Alfie Evans, British toddler at center of legal storm, laid to rest

Alfie Evans, British toddler at center of legal storm, laid to rest

The 23-month-old boy, who suffered a severe degenerative neurological condition, died April 28, some 10 days after his father, Tom Evans, had asked Pope Francis to help get him to Rome for treatment.

People gathered outside Everton's Goodison Park stadium as the procession passed following a private funeral service.

Toy soldiers and the Everton club motif were nestled beside his tiny coffin, while the lead two hearses carried floral wreaths spelling out the words "Warrior", "Our Hero", "Son", "Nephew", "Grandson" and "Blue".

The toddler lost his battle with a generative brain condition on April 28 after his case became the subject of a High Court battle over his life support.

Alfie's Everton-supporting dad, Tom Evans, sat in the auto in front of the tiny coffin carrying his son from a private funeral to his final resting place.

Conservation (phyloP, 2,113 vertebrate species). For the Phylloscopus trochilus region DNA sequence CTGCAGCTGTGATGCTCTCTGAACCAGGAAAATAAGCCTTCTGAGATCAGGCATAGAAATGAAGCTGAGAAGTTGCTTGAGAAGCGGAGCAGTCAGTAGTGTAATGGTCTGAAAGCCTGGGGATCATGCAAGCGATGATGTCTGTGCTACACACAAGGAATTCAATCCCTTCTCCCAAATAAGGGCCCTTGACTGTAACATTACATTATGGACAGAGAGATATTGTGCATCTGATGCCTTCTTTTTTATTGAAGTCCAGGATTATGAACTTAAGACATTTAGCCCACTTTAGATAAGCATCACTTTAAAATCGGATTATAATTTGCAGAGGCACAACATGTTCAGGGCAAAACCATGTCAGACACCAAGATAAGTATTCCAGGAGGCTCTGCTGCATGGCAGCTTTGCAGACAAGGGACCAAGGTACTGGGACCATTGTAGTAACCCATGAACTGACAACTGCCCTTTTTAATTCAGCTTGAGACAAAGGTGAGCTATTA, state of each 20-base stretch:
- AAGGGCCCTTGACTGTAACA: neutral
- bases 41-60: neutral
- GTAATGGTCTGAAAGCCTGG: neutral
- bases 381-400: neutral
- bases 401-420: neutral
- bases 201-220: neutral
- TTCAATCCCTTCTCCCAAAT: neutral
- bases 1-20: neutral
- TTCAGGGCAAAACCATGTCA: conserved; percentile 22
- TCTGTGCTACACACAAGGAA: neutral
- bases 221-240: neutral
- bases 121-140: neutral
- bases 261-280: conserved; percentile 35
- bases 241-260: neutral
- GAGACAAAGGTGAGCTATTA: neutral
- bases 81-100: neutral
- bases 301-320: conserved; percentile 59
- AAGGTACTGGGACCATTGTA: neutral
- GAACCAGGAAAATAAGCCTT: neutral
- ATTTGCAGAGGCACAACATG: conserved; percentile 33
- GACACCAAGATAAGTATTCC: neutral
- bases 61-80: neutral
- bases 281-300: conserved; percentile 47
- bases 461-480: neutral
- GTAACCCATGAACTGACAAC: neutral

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Alfie, who was born in May 2016, was first admitted to Liverpool's Alder Hey Hospital in December of that year after suffering seizures, and had been a patient ever since.

Ahead of the funeral police had asked that mourners respect the privacy of the families and paid tribute to the supporters of Alfie's cause. Kate James and Tom Evans said their son's death had left them "heartbroken".

Alfie's parents, Tom Evans and Kate James, held a high profile campaign against the decision saw them clash with doctors over his treatment.

The little boy died at Alder Hey Hospital after a long legal battle between his parents and medical staff over plans to withdraw his life support.

Judges in the High Court, the Court of Appeal and the Supreme Court agreed with doctors and rejected a series of legal challenges by his parents to take him overseas.